New Federal Law Aims to Protect Pets of Domestic Violence Victims

The PAWS act strengthens federal regulations to protect the pets of domestic violence victims. 
Amanda Carrozza
Published: January 02, 2019
PAWS ActSince 2014, domestic violence and animal welfare advocates across the country have pushed for versions of a bill that would create stronger federal laws to protect victims of domestic violence by offering protection for their pets, too. One monumental step in this fight came to fruition when President Donald Trump signed the Pets and Women Safety (PAWS) Act into law, with bipartisan support, as part of the Farm Bill.

The link between animal abuse and domestic violence is well documented. As many as 85% of women residing in domestic violence shelters report that their pet was also harmed by their abuser. Still, survivors struggle with leaving their abusers because finding shelter for their beloved pets is often difficult or impossible.

The PAWS Act mimics legislation already in place in more than 30 states. However, the bill is considered a monumental victory because it expands on existing federal laws to protect “victims of domestic violence, sexual assault, stalking, and dating violence from emotional and psychological trauma caused by acts of violence or threats of violence against their pets.” The act also creates an amendment to the definition of stalking to include “conduct that causes a person to experience a reasonable fear of death or serious bodily injury to his or her pet.” These provisions provide law enforcement with additional tools for protecting victims and their pets from abusers.

In addition to language that establishes orders of protection, the PAWS Act will institute a federal grant program to assist victims in finding safe shelter for pets when they leave domestic violence situations. Some shelters currently provide or assist with finding housing or foster care for animals—and earlier this year the first domestic violence shelter designed to accommodate pets opened in New York—however, the need for pet sheltering often exceeds the supply. As a result, as many as 48% of battered women responding to surveys said they had delayed leaving a dangerous situation out of concern for their pets’ safety.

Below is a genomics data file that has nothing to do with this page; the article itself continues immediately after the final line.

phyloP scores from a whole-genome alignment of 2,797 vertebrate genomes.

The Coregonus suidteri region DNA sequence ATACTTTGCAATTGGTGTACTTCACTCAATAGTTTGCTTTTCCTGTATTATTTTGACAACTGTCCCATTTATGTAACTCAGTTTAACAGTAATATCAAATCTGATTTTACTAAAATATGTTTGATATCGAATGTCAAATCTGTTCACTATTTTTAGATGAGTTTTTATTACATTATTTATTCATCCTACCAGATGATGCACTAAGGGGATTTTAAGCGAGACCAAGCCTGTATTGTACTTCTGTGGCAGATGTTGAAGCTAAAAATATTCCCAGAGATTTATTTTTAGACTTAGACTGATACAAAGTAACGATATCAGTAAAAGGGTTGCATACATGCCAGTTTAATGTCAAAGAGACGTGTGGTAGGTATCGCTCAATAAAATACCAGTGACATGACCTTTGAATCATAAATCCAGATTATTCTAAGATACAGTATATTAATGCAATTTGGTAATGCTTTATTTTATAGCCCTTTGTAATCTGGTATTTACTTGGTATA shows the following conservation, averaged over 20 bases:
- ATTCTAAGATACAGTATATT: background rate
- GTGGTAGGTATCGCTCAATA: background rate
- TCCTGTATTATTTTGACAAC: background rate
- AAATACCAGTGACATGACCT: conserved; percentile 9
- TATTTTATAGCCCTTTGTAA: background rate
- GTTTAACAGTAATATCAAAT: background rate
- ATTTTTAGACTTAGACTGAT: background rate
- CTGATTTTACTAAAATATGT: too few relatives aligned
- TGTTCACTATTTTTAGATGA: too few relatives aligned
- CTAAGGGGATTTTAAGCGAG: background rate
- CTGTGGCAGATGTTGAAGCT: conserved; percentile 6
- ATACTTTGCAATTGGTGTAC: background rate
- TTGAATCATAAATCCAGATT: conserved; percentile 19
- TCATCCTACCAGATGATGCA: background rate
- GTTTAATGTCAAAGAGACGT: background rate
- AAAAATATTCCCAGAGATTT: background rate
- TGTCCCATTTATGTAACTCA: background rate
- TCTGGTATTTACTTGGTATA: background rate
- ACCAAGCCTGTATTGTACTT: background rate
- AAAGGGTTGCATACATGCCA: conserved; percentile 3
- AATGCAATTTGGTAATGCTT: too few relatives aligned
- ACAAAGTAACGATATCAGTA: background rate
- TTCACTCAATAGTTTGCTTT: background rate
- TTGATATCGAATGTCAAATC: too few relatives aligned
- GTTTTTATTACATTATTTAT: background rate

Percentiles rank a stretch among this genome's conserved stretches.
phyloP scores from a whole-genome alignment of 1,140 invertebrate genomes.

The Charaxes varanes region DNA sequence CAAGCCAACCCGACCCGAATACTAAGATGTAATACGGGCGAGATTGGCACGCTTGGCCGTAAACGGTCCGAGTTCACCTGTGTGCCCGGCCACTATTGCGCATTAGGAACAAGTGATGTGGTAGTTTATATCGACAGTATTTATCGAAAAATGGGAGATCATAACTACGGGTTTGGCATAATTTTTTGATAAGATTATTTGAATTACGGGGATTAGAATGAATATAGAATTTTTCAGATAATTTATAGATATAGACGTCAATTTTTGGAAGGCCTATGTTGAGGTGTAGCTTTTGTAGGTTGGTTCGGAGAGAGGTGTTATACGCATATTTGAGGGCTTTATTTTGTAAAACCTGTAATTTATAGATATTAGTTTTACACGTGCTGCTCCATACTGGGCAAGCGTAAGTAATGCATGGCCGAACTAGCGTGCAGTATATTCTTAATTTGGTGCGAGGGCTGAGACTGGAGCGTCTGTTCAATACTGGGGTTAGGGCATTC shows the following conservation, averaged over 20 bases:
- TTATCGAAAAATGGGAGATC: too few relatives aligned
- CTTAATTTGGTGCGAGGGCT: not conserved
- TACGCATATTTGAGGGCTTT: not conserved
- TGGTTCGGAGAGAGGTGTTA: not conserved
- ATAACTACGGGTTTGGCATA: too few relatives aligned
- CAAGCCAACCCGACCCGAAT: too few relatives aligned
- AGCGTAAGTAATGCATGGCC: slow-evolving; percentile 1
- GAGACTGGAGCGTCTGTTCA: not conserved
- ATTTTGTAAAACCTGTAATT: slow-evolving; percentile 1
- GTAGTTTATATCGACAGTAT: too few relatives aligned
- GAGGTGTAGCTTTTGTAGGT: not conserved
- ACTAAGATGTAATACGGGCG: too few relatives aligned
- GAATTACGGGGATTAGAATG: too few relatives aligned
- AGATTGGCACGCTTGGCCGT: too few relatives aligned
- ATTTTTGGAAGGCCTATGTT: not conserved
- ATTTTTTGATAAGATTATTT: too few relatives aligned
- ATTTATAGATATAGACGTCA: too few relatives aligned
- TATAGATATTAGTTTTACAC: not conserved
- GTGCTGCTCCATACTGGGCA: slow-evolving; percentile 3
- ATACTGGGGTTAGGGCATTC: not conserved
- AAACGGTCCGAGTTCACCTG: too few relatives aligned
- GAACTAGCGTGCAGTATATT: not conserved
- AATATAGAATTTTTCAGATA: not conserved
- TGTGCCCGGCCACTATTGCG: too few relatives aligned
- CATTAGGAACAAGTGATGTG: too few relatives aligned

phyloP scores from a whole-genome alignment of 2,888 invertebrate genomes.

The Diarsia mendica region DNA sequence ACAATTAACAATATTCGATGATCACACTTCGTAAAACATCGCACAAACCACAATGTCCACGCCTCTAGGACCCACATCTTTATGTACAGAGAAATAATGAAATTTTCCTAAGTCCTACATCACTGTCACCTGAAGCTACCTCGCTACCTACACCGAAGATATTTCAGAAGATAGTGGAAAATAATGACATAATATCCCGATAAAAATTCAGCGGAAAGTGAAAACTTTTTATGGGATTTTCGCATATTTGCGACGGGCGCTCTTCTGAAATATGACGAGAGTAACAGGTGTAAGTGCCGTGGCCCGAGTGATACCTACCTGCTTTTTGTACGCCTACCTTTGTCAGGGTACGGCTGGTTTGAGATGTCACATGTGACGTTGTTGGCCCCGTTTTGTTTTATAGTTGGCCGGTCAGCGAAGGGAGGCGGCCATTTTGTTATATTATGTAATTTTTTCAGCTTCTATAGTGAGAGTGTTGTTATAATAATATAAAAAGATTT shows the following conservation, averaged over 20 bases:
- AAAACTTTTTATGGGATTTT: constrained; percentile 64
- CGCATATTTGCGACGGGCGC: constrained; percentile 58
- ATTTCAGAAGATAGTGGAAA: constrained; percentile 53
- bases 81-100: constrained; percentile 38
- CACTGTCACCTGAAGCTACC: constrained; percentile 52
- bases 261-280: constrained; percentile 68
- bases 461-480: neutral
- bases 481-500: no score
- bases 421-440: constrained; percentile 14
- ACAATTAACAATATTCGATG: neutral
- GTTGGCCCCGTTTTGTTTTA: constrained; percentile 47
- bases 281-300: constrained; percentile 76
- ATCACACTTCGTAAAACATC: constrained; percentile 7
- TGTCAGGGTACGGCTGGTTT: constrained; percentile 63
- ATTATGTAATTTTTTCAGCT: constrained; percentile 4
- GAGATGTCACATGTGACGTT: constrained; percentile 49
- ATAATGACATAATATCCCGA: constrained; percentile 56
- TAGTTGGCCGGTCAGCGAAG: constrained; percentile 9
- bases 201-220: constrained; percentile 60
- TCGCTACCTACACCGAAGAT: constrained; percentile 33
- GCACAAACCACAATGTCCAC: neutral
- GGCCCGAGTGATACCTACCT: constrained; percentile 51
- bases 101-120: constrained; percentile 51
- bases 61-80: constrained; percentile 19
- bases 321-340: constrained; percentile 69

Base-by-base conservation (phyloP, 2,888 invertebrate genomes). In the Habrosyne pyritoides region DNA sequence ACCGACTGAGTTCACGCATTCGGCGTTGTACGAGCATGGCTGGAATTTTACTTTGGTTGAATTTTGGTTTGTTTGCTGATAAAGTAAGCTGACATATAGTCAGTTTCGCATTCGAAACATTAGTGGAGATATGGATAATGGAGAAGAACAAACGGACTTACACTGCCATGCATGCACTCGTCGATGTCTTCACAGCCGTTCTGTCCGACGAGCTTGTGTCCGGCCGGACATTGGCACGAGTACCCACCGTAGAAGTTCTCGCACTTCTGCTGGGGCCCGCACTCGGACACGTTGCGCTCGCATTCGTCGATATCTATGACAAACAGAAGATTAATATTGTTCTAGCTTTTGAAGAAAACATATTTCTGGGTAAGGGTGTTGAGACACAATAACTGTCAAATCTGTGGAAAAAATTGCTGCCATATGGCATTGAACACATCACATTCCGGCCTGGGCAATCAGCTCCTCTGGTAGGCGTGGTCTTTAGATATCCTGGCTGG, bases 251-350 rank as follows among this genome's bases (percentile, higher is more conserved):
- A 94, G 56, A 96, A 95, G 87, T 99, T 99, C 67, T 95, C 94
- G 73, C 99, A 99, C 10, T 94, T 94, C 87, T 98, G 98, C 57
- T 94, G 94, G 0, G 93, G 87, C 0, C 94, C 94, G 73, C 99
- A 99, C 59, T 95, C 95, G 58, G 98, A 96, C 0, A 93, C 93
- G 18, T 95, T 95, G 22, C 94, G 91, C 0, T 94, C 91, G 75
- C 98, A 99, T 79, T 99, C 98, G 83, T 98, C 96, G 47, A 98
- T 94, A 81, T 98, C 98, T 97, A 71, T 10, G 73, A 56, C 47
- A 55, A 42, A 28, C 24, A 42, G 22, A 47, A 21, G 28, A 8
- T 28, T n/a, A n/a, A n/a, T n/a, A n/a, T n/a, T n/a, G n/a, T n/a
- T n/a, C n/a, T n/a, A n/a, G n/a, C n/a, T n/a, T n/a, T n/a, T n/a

As part of a grant program, PAWS aims to aid in the construction and operating expenses of new or existing pet shelter and housing. The grant program also supports short-term shelter and housing assistance, such as expenses incurred for the temporary shelter, housing, boarding, or fostering of the pets of domestic violence victims.

The act will also require the coverage of veterinary costs in restitution for domestic violence cases involving abuse against pets.

"No one should have to make the choice between finding safety and staying in a violent situation to protect their pet," said Rep. Katherine Clark of Massachusetts, who co-sponsored the bill. "For most pet owners, including me, their dog or cat is a part of their family and this law empowers survivors with the resources to leave a dangerous situation while being able to continue to care for their family. I'm grateful for the partnerships we've formed between organizations working to end both domestic violence and animal abuse. Together, we crafted a bill that will help save lives."

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